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Fort George Wright Drive signs removed, replaced with new name, Whistalks Way

The street is now named after a female warrior of the Spokane Tribe who fought against Col. George Wright.
Credit: City of Spokane

SPOKANE, Wash. — Fort George Wright Drive is officially no more. The City of Spokane is in the process removing the signage and replacing them with the new street name, Whistalks Way.

In December, Spokane City Council approved the name change. The street is now named after a female warrior of the Spokane Tribe who fought against Col. George Wright. She was the wife of Qualchan, a Yakama sub-chief who was killed by Wright.

A street and an Army post in Spokane are named after Wright, who led a campaign of genocide against the Native peoples of Spokane.

Spokane Public Works Spokesperson Marlene Feist said Tuesday that crews started removing the For George Wright Drive signs last week. It’s unclear if all the signs have been replaced.  

According to the Spokane Historical Society, Wright was sent on “merciless punitive expedition” throughout Eastern Washington and into North Idaho in 1858. He fought native forces at the Battle of Four Lakes near present-day Medical Lake and killed over 600 captured horses near the Idaho border. This led to the destruction of the tribe’s economy, causing food shortages and starvation, the historical society says.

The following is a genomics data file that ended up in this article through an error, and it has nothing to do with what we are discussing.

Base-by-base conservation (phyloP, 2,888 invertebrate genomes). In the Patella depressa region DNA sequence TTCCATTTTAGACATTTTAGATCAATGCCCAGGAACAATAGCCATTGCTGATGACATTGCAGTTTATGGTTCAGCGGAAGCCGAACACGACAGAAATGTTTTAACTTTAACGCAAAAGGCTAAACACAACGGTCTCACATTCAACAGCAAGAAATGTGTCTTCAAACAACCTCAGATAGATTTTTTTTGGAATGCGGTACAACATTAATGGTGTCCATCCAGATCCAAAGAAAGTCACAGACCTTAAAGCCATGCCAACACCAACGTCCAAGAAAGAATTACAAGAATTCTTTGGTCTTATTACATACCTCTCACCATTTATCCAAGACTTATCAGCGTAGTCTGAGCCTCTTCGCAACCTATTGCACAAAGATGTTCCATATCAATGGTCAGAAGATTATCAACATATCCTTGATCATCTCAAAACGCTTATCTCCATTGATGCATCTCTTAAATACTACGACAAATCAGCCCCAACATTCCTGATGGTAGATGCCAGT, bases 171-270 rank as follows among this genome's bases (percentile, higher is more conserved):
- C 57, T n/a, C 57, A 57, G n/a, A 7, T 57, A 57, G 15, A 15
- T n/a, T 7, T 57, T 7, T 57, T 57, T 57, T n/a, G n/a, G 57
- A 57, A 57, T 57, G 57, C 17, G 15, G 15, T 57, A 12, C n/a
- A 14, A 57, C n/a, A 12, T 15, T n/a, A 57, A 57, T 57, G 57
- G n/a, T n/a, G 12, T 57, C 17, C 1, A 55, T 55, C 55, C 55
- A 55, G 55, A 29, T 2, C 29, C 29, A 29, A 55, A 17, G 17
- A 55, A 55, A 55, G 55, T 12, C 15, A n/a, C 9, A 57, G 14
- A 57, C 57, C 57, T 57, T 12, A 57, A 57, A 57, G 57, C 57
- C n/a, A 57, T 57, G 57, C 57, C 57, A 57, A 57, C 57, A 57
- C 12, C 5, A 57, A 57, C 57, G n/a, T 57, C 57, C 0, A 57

Wright burned native crops and food stores. He also hanged any Native American he suspected of having fought against him following a mock “trial.” Wright had no authority to conduct a trial under military law, according to the historical society.

Some of Wright’s enemies were invited to a camp on Latah Creek to make peace. Instead, Wright arrested and executed at least 16 natives, according to the historical society. This area is known as Hangman’s Creek.

Also in December, Spokane County announced the renaming of Hangman Valley Golf Course to Latah Creek Golf Course.

The decision came after "several months of meetings and deliberation between the Golf Advisory Committee where they followed a very intentional process to consider historical and/or cultural significance of a property," according to county spokesperson Jared Webley.

In August, several groups rallied in another attempt to get the name of West Fort George Wright Drive changed. According to the historical society, there was an unsuccessful effort to re-name the street to a more culturally sensitive Native American name.

This is a trending topic across the United States as many southern states have started to remove monuments honoring Confederate Civil War leaders and Christopher Columbus.